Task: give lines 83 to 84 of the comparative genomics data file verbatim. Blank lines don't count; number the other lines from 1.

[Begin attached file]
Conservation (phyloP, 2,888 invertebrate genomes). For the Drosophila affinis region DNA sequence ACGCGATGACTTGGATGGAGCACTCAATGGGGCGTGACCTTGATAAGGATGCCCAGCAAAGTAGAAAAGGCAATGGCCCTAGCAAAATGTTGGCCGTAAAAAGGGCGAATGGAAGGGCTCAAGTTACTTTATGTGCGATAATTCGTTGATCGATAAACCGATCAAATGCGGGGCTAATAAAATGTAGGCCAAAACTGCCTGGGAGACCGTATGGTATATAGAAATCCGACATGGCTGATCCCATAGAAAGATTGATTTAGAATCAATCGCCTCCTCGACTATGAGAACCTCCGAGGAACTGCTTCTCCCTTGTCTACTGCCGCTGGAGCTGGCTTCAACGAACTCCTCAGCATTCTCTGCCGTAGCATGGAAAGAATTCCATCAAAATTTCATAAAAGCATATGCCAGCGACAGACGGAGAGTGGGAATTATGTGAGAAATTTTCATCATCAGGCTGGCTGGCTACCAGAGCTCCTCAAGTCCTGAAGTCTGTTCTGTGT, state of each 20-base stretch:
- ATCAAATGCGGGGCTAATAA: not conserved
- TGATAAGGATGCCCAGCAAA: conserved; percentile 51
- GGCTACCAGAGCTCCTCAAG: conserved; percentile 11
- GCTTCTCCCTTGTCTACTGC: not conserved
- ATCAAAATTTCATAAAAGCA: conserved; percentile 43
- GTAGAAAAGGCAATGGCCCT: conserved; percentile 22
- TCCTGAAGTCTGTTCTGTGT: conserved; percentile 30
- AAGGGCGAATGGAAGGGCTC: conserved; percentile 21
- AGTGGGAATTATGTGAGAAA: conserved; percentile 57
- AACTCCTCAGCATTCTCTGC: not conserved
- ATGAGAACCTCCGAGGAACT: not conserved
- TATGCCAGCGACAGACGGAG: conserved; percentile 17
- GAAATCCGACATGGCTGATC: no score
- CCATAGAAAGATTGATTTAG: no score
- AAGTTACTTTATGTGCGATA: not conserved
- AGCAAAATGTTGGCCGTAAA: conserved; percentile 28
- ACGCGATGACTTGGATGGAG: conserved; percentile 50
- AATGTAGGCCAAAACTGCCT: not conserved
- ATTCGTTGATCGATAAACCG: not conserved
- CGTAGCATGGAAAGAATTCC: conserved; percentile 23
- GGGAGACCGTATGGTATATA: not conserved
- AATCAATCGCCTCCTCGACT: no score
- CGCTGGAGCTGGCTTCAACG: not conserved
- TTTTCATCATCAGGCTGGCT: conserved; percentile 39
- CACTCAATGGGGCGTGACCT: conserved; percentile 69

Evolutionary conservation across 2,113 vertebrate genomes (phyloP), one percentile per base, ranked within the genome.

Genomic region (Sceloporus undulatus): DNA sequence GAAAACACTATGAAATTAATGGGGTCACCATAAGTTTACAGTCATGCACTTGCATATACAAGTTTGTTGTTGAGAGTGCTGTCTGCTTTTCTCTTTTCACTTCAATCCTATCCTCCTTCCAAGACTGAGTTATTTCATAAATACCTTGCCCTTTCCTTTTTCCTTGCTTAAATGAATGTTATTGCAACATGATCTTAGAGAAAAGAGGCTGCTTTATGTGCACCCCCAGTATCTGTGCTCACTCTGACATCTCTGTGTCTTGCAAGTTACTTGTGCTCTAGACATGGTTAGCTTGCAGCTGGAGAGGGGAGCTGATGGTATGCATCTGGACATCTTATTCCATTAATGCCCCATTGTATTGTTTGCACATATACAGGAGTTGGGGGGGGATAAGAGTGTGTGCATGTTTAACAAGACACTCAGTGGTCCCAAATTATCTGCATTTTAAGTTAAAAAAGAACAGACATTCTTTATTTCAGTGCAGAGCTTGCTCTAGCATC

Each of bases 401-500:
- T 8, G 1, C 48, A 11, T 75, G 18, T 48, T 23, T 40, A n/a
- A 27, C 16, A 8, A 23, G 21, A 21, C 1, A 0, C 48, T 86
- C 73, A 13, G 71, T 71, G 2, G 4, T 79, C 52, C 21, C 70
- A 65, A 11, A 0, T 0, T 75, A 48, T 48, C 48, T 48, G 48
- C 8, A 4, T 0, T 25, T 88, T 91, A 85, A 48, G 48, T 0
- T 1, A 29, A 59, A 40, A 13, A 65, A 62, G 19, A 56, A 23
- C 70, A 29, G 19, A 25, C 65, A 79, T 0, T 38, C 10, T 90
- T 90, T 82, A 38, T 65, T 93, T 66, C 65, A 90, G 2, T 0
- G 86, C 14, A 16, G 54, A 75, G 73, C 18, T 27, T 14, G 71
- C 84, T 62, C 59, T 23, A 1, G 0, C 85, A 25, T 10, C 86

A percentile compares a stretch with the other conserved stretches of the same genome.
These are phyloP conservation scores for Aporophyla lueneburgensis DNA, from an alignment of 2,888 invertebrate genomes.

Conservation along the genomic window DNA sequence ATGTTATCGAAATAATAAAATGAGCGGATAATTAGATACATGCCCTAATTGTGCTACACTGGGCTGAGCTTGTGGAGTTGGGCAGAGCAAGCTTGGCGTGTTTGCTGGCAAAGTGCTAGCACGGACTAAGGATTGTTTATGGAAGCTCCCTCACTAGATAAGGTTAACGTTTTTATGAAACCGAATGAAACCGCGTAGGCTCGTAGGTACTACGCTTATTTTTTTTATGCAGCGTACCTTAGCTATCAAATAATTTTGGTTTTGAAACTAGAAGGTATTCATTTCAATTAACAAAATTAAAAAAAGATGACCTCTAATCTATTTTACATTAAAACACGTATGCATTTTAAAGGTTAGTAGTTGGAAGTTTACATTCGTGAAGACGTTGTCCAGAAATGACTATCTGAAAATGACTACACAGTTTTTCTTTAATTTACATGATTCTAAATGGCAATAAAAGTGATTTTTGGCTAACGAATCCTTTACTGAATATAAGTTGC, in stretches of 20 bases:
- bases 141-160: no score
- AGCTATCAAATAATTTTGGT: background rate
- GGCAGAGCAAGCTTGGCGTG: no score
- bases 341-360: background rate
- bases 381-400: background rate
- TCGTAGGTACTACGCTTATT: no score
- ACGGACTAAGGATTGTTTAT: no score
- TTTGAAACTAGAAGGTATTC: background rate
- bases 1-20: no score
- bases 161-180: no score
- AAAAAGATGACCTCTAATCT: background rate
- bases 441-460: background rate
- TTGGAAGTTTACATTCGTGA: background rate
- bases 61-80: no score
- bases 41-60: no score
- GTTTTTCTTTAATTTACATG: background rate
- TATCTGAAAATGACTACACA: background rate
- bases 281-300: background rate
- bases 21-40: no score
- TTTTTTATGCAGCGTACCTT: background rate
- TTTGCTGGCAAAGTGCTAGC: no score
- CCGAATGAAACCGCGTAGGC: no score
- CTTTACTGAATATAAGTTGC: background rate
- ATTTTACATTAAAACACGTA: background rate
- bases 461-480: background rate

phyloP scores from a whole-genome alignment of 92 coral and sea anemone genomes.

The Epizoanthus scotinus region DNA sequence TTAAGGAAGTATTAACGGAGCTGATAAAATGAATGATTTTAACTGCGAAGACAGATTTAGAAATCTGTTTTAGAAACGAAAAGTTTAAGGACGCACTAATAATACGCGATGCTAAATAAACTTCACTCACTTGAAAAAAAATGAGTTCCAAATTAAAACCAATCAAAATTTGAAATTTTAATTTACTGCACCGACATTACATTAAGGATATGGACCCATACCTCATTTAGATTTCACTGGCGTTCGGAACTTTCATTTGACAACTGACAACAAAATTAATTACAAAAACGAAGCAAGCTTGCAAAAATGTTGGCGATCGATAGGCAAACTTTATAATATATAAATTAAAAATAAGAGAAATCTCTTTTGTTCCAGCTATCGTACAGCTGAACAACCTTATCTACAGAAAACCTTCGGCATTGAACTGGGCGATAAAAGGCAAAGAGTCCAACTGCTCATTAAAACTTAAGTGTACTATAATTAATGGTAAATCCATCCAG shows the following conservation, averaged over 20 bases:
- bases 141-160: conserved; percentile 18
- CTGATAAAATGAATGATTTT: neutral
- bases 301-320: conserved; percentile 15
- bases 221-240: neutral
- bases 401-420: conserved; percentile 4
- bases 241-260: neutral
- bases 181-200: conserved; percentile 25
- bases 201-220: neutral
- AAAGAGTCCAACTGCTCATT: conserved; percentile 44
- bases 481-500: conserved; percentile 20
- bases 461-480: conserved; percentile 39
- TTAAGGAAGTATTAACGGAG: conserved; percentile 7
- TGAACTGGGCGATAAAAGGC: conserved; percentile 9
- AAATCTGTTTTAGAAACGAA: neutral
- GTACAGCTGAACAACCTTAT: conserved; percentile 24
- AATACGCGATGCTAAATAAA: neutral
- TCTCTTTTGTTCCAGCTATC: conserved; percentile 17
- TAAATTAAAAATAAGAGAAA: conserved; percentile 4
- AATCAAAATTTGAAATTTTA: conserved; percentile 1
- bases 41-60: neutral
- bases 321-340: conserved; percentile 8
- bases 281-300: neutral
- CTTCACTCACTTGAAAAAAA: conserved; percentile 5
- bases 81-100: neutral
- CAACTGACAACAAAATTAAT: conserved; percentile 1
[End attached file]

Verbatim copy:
- AAATCTGTTTTAGAAACGAA: neutral
- GTACAGCTGAACAACCTTAT: conserved; percentile 24